asked the Secretary of State for Prices and Consumer Protection what is his current forecast of the date on which the 12-month rate of increase in retail prices will rise above 10 per cent.
There is no reason why the 12-month rate of increase in retail prices should return to double figures if pay settlements are consistent with the policy outlined in the White Paper "Winning the Battle Against Inflation".
If things should start to go wrong this winter—and there are fair signs that they might—may we assume that the Secretary of State will advise the Prime Minister to delay the General Election still further and, if so, will he be offering advice on which parliamentary groups to buy off this time and how?
I am prepared to treat that supplementary question as if it were sensible and tell the hon. Gentleman that I do not believe that the forebodings implicit in it—forebodings for us, hopes for the hon. Gentleman—will come about. I believe that we shall have a sensible pay round and that the inflation rate will continue at or about the present level, give or take a percentage, for some months ahead. I say that without any doubt because of my belief in the common sense and public spiritedness of our trade unions.
In my right hon. Friend's attempt to contain the increase in retail prices, will his Department have another look at recent changes in petrol prices? Is it not a nonsense that a motorist buying 10 gallons of petrol can get up to £1 difference in his change at various pumps? As we are supposed to have some influence with British Petroleum, can we not have a BP pool at a low price?
I do not believe that petrol prices would be best held down by such a centralised scheme. The reason why petrol prices did not go up six months ago when it was feared that they would, on the last occasion that it was threatened that discounts would be removed, was that the companies continued to compete against each other. I want to see a continuation of that competition and Conservative Members who regard that as a major revelation have either not read my Green Paper on competition or were not here when I referred to it four Questions ago.
How much more will prices go up because of the Government's failure to reach agreement with the TUC? If the answer is that they will not go up at all, why did the Government try to reach an agreement in the first place?
I made a long speech on this subject on Saturday evening and I propose to punish the hon. Gentleman by sending him a copy. The short answer to his question is that I do not believe that there will be a significant difference in the level of wage settlements or in their effect on the RPI as a result of the TUC's eventual inability to subscribe to that document, but I believe that for the economic success of this country there needs to be a close working partnership between the TUC and the Government. The reason why I wanted that document to be endorsed by both parties was to give that close working relationship more form and detailed application.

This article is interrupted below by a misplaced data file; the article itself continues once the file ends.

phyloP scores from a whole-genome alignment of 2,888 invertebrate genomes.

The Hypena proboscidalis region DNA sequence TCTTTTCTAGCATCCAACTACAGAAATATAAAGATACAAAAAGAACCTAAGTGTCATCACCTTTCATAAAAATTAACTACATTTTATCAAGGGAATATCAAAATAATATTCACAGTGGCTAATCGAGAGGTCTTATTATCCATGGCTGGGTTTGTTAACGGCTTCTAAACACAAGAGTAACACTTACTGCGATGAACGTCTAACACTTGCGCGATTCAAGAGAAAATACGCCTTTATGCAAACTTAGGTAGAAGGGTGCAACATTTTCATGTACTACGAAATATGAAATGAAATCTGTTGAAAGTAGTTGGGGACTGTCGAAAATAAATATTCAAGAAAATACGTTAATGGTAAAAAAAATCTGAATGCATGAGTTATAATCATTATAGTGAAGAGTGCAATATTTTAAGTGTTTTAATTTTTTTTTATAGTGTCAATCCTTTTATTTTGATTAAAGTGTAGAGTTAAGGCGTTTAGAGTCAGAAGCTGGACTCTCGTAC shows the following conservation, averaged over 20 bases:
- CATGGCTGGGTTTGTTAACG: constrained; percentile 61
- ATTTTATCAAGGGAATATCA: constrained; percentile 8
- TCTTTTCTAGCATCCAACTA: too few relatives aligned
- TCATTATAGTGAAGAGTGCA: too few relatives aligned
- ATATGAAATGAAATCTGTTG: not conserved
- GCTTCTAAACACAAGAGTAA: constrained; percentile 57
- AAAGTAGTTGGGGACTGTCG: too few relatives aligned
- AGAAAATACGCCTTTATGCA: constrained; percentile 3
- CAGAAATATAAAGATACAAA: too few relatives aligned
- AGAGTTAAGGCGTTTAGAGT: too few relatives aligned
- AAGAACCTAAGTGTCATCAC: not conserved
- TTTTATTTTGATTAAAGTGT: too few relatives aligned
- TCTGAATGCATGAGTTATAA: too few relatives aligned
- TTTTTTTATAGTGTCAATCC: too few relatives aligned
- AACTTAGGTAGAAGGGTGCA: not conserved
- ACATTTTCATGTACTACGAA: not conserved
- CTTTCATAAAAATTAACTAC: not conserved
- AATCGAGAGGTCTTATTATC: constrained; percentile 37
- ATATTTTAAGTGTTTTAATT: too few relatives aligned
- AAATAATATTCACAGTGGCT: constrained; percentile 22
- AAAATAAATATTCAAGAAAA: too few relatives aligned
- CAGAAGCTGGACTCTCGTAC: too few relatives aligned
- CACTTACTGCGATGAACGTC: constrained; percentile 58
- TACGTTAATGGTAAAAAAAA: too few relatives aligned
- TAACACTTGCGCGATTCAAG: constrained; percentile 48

I trust that my right hon. Friend will not send his speech to me as a punishment, because I have a feeling that I have read it before. Perhaps he would like to say a few words about the chairman of the TUC, who has argued that we ought to keep to the 5 per cent., whereas his union on the same day put in a claim for 25 per cent. Would that be a rapacious claim or a moderate claim? Is it not clear to my right hon. Friend, and to all his hon. Friends on the Front Bench that the 5 per cent. limit has now been broken and that we ought to get back to a sensible position of free collective bargaining, and at the same time—this I do accept—a recognition that the claims ought to be kept within reasonable bounds?
That question is clearly not for me, but I would say one thing about it. The point that my hon. Friend makes demonstrates the consistency of the attitude of the Post Office workers union. The point that has been made throughout is that, while many trade unions may want to initiate pay increases consistent with our inflation target, once one trade union begins to break the line it becomes almost impossible for others not to do the same. I think that the point that was made upstairs at a lunch last week is wholly consistent with all that that gentleman has said in the past.